Senate Democrats conducted an all night filibuster of nothing in particular last night. And this morning emerged from the chamber red-eyed, but rosy-cheeked with the flush of victory. As Republicans were unable to surmount the 60-vote hurdle in order to move forward with a floor vote on no bill whatsoever. It was a heady victory for exhausted liberal partisans, several of whom viewed the day as a seminal moment in the push to dramatically lower surface temperatures to a more pristine time.
Barbara Boxer, one of only two Jewish senators from California, stated that this represented merely the first step in a long and cold journey. She continued, “Our work will not be complete until the Northern Hemisphere is blanketed by beautiful 50 foot ice sheets.” The senator went on to describe the insidiously catastrophic warming that has occurred since the ice age, along with the many fauna and flora that have erupted like malignant lesions in its wake. “Look around,” she exhorted reporters. “Can you hear these birds? Can you see these plants? This isn’t what nature intended. Man used to ride mammoths in the Everglades and enjoy summertime ice fishing in Death Valley. But those activities are now lost forever. This is a fight for our future.”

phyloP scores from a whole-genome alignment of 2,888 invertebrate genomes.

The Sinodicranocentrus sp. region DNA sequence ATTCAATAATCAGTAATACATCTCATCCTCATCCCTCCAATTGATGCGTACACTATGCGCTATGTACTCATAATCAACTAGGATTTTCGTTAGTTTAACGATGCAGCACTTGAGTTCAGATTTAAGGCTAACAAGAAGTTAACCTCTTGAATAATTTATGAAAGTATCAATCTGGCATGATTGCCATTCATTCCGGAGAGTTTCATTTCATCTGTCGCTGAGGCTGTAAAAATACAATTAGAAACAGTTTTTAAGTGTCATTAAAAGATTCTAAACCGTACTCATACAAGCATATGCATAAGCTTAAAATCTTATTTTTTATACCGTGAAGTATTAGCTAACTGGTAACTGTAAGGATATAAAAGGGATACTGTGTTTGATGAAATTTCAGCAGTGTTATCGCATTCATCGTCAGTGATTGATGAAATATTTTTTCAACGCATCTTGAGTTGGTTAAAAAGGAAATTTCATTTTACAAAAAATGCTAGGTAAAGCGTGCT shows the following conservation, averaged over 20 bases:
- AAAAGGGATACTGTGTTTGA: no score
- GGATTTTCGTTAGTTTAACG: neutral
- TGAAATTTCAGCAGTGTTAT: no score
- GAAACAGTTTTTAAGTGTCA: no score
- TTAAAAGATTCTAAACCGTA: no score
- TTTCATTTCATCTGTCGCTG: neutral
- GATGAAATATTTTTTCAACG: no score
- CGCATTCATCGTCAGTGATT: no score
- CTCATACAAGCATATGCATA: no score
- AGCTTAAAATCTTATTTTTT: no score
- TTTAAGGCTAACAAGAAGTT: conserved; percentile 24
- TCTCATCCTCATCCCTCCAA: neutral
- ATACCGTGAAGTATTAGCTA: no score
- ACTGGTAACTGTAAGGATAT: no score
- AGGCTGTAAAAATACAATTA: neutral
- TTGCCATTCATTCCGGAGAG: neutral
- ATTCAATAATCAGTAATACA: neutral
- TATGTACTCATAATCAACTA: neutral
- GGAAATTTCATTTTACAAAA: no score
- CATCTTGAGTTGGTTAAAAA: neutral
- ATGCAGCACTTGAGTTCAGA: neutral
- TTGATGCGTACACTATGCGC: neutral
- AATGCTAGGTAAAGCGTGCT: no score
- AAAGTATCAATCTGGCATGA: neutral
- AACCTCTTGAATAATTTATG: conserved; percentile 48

Though passions on the environment are running just as fevered in the lower chamber, where Democrats insist that nothing is as effective at lowering ambient temperatures than the body heat from 20 million Mestizos: Democrats immigration gambit.
Hill Democrats and immigration reform advocates are almost certain they’ll have to resort to a rare procedural move to try to force a vote on an overhaul this year.
The tricky part is deciding when to pull the trigger.
Though aides say no decision has been made, House Democratic leaders are strategizing on when to deploy what’s known as a discharge petition, which would have to garner a majority of lawmakers’ signatures to force immigration legislation onto the House floor for a vote.
Advocates of the gambit are aiming to increase the pressure on Republicans who have so far resisted moving on reform this year. But the pro-reform coalition is split over the timing of the discharge effort — with some urging lawmakers to take it up immediately and others advising them to hold off.
One thing is certain, however: House Democrats won’t try to advance the Senate’s comprehensive immigration overhaul. Their version essentially mirrors the Senate bill with a pathway to citizenship for the nation’s undocumented immigrants, but the House Democratic bid scales back the Senate’s border-security provisions.
And so the opposition is formed, the pieces set. Will Democrats succeed in cooling the country with trash and tequila? Or will the obstructionists prevail again?